I've owned the GSXR1000 K6 for seven years now and it's been absolutely superb. No real issues, just general wear and tear, and it's still as quick as ever. But my last stint at the track on a Gixer 750 made me realise how much extra weight I was fighting with, not to mention the power I could never really get down (I'm a wuss). It was time to trade. 

A quick road test on a 5,000km only (honest guv), 2013 model GSXR750 with squared-off tyres at Team Moto soon put me off — for the price they wanted anyway. No history or books whatsoever, it was in desperate need of some tyres with a round profile, but they weren't interested in putting any on. The whole experience was disappointing to be fair, and I walked away... until I tried a 2011 CBR600RR Tri-colour, and within fifty yards of the dealership I was in love! Holy F*#k this thing is nimble, light, smooth with a gear shift I could barely feel. Want... now.

A process started, which could only be described as painful. In vehicle salesmanship, as with any type of sales, there should be a bit of effort from the people who are trying so hard to get that, well, sale. They should go that extra mile, make you feel like it's an easy process, put your mind at ease. Not at Team Moto it would seem, going through ten hours of labour would be easier. But it's done now and hopefully remains a distant memory.

Enter the CBR600RR.

Thursday, August 4, 2016

KTM Duke 390 - First Ride Of The Uncrashable.

Less is more, much more.
He's been trying to get me to ride the 390 for ages. I'm a bit busy. 
He said its cornering speed is unreal and fast guys on ZX636R's and GSXR1000's are getting left behind (miles behind). Yeah, but I'm working on the GSX. 
He finally convinced me to ride all of the Yamaha MT range. Ok, now I'm in the mood.

I haven't come back from a ride shaking for a while. That was fun, a hell of a lot of fun. 

Sunday, July 31, 2016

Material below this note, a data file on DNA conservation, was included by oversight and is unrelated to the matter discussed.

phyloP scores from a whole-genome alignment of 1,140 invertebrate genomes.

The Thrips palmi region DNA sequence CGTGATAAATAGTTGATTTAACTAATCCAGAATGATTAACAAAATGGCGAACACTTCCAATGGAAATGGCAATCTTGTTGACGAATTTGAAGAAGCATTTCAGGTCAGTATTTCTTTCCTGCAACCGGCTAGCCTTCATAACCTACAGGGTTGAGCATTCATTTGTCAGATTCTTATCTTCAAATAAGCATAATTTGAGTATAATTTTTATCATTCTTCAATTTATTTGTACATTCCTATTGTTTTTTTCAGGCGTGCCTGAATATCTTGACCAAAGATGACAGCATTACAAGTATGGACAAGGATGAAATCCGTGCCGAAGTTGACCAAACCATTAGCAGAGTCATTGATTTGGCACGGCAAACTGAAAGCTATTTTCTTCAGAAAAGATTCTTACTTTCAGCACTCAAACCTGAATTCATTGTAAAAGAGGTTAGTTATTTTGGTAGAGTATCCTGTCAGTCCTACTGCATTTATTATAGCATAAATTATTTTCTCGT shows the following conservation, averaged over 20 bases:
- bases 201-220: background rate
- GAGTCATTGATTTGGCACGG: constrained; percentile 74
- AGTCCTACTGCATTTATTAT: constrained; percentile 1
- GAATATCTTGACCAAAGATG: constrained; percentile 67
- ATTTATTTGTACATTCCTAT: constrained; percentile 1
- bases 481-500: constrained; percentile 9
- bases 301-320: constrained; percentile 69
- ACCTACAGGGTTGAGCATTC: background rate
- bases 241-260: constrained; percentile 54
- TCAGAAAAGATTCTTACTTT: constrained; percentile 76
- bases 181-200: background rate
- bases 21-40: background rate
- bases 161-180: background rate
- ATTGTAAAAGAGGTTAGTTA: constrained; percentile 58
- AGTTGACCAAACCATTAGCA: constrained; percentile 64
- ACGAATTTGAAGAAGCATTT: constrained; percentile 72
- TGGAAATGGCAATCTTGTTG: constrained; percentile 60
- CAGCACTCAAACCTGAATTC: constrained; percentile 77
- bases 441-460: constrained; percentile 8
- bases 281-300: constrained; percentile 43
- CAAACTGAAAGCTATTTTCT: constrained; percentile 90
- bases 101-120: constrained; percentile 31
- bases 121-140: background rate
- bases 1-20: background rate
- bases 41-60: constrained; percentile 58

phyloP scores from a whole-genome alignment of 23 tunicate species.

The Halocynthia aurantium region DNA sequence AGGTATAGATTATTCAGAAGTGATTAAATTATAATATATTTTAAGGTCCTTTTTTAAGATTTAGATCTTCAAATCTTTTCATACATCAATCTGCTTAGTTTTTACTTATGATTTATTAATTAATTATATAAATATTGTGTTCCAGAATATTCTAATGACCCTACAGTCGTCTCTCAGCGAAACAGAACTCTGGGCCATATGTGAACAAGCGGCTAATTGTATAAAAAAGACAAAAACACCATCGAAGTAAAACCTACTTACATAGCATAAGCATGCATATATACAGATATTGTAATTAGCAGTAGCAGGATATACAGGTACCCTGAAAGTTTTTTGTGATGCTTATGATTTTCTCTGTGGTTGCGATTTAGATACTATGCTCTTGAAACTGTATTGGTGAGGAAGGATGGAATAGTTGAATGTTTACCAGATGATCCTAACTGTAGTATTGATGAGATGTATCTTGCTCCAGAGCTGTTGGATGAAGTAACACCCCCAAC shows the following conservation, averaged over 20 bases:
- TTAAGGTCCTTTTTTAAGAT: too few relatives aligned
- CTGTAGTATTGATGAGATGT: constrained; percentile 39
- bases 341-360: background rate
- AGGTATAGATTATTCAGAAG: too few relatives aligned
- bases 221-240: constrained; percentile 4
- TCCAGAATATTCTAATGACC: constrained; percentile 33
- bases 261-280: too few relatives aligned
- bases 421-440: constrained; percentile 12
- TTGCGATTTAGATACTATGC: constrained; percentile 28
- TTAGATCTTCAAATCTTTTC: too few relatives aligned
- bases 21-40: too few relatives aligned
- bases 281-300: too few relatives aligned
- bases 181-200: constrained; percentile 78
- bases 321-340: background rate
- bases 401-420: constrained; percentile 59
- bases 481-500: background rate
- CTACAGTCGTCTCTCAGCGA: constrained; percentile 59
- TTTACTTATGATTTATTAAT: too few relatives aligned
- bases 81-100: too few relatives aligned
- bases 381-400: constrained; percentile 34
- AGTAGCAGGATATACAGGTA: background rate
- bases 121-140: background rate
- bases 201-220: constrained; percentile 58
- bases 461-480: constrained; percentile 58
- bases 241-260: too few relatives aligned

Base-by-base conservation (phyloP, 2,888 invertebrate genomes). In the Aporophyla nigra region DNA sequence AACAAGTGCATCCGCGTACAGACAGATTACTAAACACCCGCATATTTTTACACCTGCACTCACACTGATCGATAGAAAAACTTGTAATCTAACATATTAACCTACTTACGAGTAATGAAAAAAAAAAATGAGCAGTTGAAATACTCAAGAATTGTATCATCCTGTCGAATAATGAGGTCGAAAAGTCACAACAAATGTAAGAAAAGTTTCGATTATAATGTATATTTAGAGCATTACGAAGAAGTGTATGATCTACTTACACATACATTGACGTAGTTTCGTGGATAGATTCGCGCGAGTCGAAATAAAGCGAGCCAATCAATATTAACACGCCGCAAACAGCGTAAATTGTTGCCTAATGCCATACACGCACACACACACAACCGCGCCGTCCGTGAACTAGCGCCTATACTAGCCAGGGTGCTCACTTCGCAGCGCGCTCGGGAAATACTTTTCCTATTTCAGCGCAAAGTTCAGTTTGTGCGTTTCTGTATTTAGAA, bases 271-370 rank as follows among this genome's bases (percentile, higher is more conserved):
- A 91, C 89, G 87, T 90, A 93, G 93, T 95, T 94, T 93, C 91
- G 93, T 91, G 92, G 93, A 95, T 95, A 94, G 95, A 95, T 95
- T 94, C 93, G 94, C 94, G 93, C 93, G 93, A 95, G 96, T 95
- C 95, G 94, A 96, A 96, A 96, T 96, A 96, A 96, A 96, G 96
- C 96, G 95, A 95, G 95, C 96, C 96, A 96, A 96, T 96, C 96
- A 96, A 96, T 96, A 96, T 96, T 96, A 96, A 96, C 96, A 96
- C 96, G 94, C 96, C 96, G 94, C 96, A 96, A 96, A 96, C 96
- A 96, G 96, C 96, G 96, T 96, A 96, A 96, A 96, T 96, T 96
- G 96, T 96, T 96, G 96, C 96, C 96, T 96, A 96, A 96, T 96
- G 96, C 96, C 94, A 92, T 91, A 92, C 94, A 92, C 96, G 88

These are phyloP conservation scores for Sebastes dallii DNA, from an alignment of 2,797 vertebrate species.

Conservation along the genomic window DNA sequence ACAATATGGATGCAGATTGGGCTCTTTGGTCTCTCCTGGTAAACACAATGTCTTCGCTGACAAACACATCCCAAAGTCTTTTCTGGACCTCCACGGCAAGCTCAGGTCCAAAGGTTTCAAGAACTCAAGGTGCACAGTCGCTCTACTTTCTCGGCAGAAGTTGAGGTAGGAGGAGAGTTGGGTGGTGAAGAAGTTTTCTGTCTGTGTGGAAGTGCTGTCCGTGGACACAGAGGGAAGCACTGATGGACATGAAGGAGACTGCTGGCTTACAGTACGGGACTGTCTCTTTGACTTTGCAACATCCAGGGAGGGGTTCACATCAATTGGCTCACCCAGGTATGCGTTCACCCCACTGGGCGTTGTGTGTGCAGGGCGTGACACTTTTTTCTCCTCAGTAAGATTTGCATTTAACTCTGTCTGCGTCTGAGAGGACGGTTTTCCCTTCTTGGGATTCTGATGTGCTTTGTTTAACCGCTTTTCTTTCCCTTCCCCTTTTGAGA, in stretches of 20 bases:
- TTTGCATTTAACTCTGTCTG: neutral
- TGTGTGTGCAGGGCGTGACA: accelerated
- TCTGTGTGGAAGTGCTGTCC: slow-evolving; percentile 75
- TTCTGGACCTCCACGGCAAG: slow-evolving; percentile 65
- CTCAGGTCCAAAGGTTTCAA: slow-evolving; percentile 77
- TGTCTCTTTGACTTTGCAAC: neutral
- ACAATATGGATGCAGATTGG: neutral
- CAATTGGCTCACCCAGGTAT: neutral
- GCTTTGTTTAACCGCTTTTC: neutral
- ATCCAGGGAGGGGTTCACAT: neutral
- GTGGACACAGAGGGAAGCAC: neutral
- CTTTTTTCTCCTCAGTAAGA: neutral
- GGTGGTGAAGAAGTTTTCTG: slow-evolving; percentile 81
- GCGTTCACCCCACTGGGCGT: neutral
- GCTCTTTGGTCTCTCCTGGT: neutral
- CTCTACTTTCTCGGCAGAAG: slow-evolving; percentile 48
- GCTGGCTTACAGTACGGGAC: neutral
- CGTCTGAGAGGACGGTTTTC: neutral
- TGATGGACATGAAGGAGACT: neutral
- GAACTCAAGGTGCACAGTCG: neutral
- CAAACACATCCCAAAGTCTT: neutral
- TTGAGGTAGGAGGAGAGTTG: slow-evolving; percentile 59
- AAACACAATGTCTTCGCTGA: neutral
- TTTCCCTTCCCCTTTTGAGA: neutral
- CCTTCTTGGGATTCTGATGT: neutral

Suzuki GS550 Petrol Tap Overhaul.

Vacuum taps were once state of the art.
The day you upgraded to a bike with one those new-fangled vacuum taps things was a momentous occasion indeed. No more did you fumble with the petrol tap every time you started or switched off the bike. It was nothing short of a miracle!

But like anything, it can go wrong and some people are put off by trying to fix it. A diaphragm and O-rings are pretty much all there is to it, so this is a quick tutorial on how to fix it. Bearing in mind I've actually taken this tap off the tank four times since painting it, to try and get it to work correctly. It's been a pain, but today I think I nailed it. 

Also, number two carb needle valve could be leaking slightly and allowing it to flood the cylinder when left a couple of nights. Had the petrol tap switched off correctly it wouldn't have been an issue, but if my brother's sister's aunties' nephew wasn't my second cousin I wouldn't be in this palaver anyway. What?

Friday, July 29, 2016

Yamaha MT-07 First Ride.

A wise man once told me...
That fifty brake horsepower was enough for the road. And I agreed with that... to an extent, but just like forty years-old is the new thirty, I think 70BHP could be where the real fun starts. 

With 200BHP on tap now from the big sports bikes, big power is becoming slightly irrelevant — yeah, people were saying the same when 135BHP was a big number. But you can't get the power down without using drive-modes, traction control, wheelie control etc. It's hard work stopping them, turning them and can be very embarrassing when little commuter bikes make short work of them through the twisties.